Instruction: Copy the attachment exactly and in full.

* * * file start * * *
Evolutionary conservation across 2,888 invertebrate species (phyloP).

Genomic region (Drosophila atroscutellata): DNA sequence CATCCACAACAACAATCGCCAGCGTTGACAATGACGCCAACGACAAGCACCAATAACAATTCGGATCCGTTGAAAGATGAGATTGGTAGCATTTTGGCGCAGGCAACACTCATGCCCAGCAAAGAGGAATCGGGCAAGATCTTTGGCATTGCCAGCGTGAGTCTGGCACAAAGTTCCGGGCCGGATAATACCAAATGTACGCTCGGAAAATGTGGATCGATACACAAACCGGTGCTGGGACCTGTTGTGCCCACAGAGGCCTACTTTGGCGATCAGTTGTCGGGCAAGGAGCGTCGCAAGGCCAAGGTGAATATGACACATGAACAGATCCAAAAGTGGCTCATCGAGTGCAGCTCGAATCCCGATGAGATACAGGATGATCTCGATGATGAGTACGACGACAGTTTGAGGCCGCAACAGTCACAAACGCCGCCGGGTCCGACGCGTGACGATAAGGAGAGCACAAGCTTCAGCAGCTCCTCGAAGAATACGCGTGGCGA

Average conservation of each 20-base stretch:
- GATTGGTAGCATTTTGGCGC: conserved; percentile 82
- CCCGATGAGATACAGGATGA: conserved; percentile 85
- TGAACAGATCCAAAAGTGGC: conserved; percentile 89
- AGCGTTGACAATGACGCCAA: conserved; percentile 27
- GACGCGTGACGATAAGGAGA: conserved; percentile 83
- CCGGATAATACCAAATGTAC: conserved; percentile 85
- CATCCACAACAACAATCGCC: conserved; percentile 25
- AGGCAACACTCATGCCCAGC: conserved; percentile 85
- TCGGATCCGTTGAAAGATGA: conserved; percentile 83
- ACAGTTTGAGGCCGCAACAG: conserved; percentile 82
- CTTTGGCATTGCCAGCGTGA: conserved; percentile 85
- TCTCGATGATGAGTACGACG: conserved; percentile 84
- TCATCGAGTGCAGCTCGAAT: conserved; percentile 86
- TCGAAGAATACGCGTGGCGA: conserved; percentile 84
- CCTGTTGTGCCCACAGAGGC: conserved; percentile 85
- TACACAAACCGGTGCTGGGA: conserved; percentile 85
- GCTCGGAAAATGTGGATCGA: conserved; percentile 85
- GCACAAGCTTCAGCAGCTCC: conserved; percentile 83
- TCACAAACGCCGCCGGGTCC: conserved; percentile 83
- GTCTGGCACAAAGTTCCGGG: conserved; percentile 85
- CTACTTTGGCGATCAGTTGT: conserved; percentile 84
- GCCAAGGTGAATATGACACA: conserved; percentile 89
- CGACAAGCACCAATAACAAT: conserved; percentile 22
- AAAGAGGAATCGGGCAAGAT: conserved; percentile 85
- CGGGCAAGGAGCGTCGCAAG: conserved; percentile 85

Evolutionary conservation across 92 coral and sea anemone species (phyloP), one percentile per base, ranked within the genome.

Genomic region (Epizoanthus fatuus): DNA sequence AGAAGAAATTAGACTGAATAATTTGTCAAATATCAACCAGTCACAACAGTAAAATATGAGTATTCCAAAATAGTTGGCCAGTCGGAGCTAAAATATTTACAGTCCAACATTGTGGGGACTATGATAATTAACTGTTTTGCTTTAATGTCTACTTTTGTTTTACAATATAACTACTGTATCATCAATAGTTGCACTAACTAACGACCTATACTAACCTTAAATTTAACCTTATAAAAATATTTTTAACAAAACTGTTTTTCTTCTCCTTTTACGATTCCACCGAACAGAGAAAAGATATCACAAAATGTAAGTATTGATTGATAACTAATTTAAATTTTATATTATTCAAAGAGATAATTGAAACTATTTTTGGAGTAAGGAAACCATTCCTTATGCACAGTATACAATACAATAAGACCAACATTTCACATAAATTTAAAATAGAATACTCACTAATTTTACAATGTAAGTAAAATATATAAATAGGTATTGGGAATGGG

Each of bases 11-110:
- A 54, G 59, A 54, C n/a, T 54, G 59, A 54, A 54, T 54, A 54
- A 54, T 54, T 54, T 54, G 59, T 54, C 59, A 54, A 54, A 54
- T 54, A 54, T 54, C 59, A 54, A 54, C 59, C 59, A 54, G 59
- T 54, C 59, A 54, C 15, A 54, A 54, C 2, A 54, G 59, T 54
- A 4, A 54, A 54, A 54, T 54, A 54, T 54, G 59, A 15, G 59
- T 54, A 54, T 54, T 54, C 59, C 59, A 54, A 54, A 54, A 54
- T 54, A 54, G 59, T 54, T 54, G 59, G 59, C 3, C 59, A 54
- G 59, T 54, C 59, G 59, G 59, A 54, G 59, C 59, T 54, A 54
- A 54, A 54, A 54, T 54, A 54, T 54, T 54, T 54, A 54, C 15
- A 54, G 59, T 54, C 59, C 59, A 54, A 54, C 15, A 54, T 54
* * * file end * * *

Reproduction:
Evolutionary conservation across 2,888 invertebrate species (phyloP).

Genomic region (Drosophila atroscutellata): DNA sequence CATCCACAACAACAATCGCCAGCGTTGACAATGACGCCAACGACAAGCACCAATAACAATTCGGATCCGTTGAAAGATGAGATTGGTAGCATTTTGGCGCAGGCAACACTCATGCCCAGCAAAGAGGAATCGGGCAAGATCTTTGGCATTGCCAGCGTGAGTCTGGCACAAAGTTCCGGGCCGGATAATACCAAATGTACGCTCGGAAAATGTGGATCGATACACAAACCGGTGCTGGGACCTGTTGTGCCCACAGAGGCCTACTTTGGCGATCAGTTGTCGGGCAAGGAGCGTCGCAAGGCCAAGGTGAATATGACACATGAACAGATCCAAAAGTGGCTCATCGAGTGCAGCTCGAATCCCGATGAGATACAGGATGATCTCGATGATGAGTACGACGACAGTTTGAGGCCGCAACAGTCACAAACGCCGCCGGGTCCGACGCGTGACGATAAGGAGAGCACAAGCTTCAGCAGCTCCTCGAAGAATACGCGTGGCGA

Average conservation of each 20-base stretch:
- GATTGGTAGCATTTTGGCGC: conserved; percentile 82
- CCCGATGAGATACAGGATGA: conserved; percentile 85
- TGAACAGATCCAAAAGTGGC: conserved; percentile 89
- AGCGTTGACAATGACGCCAA: conserved; percentile 27
- GACGCGTGACGATAAGGAGA: conserved; percentile 83
- CCGGATAATACCAAATGTAC: conserved; percentile 85
- CATCCACAACAACAATCGCC: conserved; percentile 25
- AGGCAACACTCATGCCCAGC: conserved; percentile 85
- TCGGATCCGTTGAAAGATGA: conserved; percentile 83
- ACAGTTTGAGGCCGCAACAG: conserved; percentile 82
- CTTTGGCATTGCCAGCGTGA: conserved; percentile 85
- TCTCGATGATGAGTACGACG: conserved; percentile 84
- TCATCGAGTGCAGCTCGAAT: conserved; percentile 86
- TCGAAGAATACGCGTGGCGA: conserved; percentile 84
- CCTGTTGTGCCCACAGAGGC: conserved; percentile 85
- TACACAAACCGGTGCTGGGA: conserved; percentile 85
- GCTCGGAAAATGTGGATCGA: conserved; percentile 85
- GCACAAGCTTCAGCAGCTCC: conserved; percentile 83
- TCACAAACGCCGCCGGGTCC: conserved; percentile 83
- GTCTGGCACAAAGTTCCGGG: conserved; percentile 85
- CTACTTTGGCGATCAGTTGT: conserved; percentile 84
- GCCAAGGTGAATATGACACA: conserved; percentile 89
- CGACAAGCACCAATAACAAT: conserved; percentile 22
- AAAGAGGAATCGGGCAAGAT: conserved; percentile 85
- CGGGCAAGGAGCGTCGCAAG: conserved; percentile 85

Evolutionary conservation across 92 coral and sea anemone species (phyloP), one percentile per base, ranked within the genome.

Genomic region (Epizoanthus fatuus): DNA sequence AGAAGAAATTAGACTGAATAATTTGTCAAATATCAACCAGTCACAACAGTAAAATATGAGTATTCCAAAATAGTTGGCCAGTCGGAGCTAAAATATTTACAGTCCAACATTGTGGGGACTATGATAATTAACTGTTTTGCTTTAATGTCTACTTTTGTTTTACAATATAACTACTGTATCATCAATAGTTGCACTAACTAACGACCTATACTAACCTTAAATTTAACCTTATAAAAATATTTTTAACAAAACTGTTTTTCTTCTCCTTTTACGATTCCACCGAACAGAGAAAAGATATCACAAAATGTAAGTATTGATTGATAACTAATTTAAATTTTATATTATTCAAAGAGATAATTGAAACTATTTTTGGAGTAAGGAAACCATTCCTTATGCACAGTATACAATACAATAAGACCAACATTTCACATAAATTTAAAATAGAATACTCACTAATTTTACAATGTAAGTAAAATATATAAATAGGTATTGGGAATGGG

Each of bases 11-110:
- A 54, G 59, A 54, C n/a, T 54, G 59, A 54, A 54, T 54, A 54
- A 54, T 54, T 54, T 54, G 59, T 54, C 59, A 54, A 54, A 54
- T 54, A 54, T 54, C 59, A 54, A 54, C 59, C 59, A 54, G 59
- T 54, C 59, A 54, C 15, A 54, A 54, C 2, A 54, G 59, T 54
- A 4, A 54, A 54, A 54, T 54, A 54, T 54, G 59, A 15, G 59
- T 54, A 54, T 54, T 54, C 59, C 59, A 54, A 54, A 54, A 54
- T 54, A 54, G 59, T 54, T 54, G 59, G 59, C 3, C 59, A 54
- G 59, T 54, C 59, G 59, G 59, A 54, G 59, C 59, T 54, A 54
- A 54, A 54, A 54, T 54, A 54, T 54, T 54, T 54, A 54, C 15
- A 54, G 59, T 54, C 59, C 59, A 54, A 54, C 15, A 54, T 54